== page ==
Falling beef and lamb prices put farmers at risk of losses

Beef and sheep farmers are warning of falling finished prices squeezing margins and leading to losses, as many on-farm costs remain high.

GB deadweight steer and heifer prices have both dropped by almost 40p/kg since peaking in mid-May, while the GB deadweight lamb SQQ has fallen by 23% during the past three months and is down by almost 170p/kg.

See also: Mixed global forecast for beef sector as prices soften

Finished lamb prices tend to fall back during the summer months in line with seasonal trends as supply increases.

However, higher costs of production are eroding profits.

Some variable costs such as feed and fertiliser have started to return to more normal levels, but other farm inputs such as labour, veterinary costs and machinery remain high.

The outlook for UK lamb prices is mixed, with higher production and lower consumption forecast, but tighter supplies of lamb in the EU could offer some support to trade, according to the AHDB.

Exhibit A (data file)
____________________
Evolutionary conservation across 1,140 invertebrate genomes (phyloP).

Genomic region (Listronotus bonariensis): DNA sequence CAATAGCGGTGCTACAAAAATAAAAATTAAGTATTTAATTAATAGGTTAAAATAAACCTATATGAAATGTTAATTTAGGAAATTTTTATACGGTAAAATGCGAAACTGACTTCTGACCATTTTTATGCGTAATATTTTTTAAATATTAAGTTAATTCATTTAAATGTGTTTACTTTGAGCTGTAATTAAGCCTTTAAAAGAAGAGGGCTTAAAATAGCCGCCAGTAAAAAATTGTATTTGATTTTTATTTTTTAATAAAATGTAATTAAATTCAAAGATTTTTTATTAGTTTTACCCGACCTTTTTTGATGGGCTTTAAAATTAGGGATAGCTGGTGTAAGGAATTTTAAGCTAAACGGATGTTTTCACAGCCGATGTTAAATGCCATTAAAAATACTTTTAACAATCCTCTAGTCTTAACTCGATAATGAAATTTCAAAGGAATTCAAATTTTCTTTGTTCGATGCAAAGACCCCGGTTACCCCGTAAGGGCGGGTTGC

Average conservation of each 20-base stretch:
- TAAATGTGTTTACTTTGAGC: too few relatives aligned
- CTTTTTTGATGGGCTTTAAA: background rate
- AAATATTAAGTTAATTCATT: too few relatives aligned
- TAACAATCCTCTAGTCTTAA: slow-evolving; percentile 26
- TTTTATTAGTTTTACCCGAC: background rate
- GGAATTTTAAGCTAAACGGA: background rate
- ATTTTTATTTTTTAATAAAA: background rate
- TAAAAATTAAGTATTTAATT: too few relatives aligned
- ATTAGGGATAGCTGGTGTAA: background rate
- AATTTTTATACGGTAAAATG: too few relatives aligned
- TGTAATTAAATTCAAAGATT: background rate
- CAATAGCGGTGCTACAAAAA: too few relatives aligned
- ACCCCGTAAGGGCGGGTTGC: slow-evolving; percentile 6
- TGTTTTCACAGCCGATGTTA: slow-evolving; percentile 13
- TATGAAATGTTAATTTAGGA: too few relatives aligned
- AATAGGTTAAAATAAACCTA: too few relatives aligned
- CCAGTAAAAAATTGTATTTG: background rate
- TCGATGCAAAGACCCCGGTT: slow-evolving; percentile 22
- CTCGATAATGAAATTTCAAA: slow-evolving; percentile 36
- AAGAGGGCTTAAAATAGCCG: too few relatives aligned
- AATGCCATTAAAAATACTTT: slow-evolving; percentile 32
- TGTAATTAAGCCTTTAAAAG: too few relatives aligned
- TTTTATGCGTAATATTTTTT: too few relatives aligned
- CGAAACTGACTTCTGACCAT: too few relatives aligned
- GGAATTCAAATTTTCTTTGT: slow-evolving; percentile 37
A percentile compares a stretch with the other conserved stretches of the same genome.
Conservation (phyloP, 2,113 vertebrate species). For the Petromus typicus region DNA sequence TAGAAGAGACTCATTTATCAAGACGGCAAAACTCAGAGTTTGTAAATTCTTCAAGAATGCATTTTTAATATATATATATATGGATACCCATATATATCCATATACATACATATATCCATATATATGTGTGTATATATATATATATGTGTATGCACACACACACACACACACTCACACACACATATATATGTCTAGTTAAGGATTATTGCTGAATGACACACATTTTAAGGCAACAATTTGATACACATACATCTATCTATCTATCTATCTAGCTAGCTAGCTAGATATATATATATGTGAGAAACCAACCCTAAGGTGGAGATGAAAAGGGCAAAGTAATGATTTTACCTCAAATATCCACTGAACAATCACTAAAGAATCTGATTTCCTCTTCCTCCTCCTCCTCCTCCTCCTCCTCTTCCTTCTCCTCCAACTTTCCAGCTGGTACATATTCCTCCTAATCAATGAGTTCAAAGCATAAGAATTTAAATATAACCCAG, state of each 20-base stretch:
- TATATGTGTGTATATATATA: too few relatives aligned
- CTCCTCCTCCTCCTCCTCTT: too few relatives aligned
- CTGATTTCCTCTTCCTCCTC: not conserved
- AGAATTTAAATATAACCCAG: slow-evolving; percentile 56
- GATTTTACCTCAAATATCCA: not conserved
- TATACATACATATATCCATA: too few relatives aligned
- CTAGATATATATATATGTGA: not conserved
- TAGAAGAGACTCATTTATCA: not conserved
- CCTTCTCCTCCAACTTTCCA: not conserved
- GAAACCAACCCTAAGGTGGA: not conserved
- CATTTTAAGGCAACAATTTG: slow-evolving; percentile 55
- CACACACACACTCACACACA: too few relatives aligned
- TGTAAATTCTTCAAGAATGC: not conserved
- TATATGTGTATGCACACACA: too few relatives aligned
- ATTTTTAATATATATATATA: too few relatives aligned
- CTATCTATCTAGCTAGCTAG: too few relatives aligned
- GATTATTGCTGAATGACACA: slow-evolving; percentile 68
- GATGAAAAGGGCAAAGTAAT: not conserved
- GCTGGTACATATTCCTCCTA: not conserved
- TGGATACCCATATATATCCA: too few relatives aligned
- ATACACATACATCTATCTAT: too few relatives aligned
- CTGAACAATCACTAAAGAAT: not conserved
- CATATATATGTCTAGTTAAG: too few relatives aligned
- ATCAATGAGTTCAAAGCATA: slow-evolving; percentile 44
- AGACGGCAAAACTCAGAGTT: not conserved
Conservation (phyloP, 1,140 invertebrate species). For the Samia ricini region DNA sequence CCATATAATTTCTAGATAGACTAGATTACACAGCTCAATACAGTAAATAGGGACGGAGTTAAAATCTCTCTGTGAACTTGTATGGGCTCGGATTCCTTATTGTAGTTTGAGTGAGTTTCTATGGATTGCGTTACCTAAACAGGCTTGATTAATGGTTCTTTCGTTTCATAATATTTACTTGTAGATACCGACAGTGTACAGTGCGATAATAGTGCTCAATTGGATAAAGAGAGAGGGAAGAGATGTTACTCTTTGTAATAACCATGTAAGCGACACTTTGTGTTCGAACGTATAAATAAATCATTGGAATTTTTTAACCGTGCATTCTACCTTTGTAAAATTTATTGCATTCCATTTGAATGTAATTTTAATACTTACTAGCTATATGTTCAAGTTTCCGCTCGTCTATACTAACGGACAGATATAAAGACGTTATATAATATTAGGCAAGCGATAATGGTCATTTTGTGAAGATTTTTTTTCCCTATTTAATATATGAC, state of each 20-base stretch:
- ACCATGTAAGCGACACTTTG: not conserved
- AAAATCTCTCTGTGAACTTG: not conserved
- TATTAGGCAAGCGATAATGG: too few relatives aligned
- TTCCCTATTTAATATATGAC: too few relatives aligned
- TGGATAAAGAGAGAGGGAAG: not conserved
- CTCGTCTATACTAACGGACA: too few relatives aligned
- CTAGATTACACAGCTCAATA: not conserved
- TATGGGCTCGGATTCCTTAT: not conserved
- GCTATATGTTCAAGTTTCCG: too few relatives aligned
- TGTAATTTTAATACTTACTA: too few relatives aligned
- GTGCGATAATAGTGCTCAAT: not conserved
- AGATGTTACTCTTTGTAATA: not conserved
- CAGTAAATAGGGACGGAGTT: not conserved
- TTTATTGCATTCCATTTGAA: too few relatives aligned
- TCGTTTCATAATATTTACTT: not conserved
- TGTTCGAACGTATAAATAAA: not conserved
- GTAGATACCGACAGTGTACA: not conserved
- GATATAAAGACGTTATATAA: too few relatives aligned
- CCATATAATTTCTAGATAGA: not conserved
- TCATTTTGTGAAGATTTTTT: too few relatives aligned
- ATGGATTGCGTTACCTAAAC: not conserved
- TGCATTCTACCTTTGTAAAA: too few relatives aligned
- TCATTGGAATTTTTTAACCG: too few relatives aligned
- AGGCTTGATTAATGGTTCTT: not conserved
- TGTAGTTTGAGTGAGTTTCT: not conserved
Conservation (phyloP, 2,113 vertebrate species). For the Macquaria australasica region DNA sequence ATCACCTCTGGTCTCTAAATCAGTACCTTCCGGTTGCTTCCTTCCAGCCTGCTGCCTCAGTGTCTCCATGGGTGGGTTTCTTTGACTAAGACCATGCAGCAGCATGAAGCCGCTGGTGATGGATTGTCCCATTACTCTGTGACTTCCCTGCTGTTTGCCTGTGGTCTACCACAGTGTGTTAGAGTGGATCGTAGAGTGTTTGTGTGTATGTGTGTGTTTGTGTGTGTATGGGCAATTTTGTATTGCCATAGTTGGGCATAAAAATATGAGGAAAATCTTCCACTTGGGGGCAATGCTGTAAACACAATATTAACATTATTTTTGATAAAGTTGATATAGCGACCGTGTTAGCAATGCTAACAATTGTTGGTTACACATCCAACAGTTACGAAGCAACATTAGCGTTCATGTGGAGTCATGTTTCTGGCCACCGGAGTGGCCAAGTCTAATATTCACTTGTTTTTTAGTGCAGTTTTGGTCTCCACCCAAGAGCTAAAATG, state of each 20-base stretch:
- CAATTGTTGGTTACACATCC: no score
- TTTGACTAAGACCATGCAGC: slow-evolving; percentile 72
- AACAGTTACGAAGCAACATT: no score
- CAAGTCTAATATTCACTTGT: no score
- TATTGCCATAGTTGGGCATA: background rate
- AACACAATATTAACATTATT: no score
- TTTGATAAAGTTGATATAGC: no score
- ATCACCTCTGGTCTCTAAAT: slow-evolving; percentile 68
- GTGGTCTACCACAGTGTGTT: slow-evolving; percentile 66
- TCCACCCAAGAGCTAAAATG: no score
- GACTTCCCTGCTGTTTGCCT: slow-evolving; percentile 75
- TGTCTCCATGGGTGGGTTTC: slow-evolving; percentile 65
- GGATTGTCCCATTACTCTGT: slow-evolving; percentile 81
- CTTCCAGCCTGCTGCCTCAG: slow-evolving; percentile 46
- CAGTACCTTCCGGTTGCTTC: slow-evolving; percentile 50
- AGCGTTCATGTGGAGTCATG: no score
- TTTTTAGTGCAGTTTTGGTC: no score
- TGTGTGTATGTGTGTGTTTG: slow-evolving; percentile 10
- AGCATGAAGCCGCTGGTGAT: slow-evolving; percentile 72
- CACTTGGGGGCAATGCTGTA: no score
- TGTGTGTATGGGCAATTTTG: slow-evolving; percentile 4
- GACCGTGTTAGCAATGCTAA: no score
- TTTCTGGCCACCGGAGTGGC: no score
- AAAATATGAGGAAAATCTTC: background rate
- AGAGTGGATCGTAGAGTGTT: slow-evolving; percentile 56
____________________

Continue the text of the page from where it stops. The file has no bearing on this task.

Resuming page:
Isabelle Shohet, livestock analyst at AHDB, said demand from the EU could help soften potential price declines compared with 2022.

In Northern Ireland, the Ulster Farmers’ Union (UFU) said its members are losing confidence in the future of farming as prices continue to fall while costs of production remain elevated.

UFU president David Brown said: “The relentless pressure on prices that processors have exerted over the past number of weeks is unacceptable and must stop.”

Mr Brown said beef prices have fallen significantly, by more than £120 a head, and lamb has dropped by more than £30 a head.

“This means that the breakeven in terms of cost of production is widening and every day our farmers are losing.

“We can’t have processors undermining farmers’ confidence,” he added.

Supporting UK producers

Increased import volumes and adverse weather conditions are adding increased pressure for producers, according to the National Sheep Association (NSA).

NSA chief executive Phil Stocker said: “We potentially have a mountain to climb this winter.

“The agricultural industry is combating a period of extreme and unprecedented volatility within the marketplace, supply chains and input costs – so now is the time to champion British.”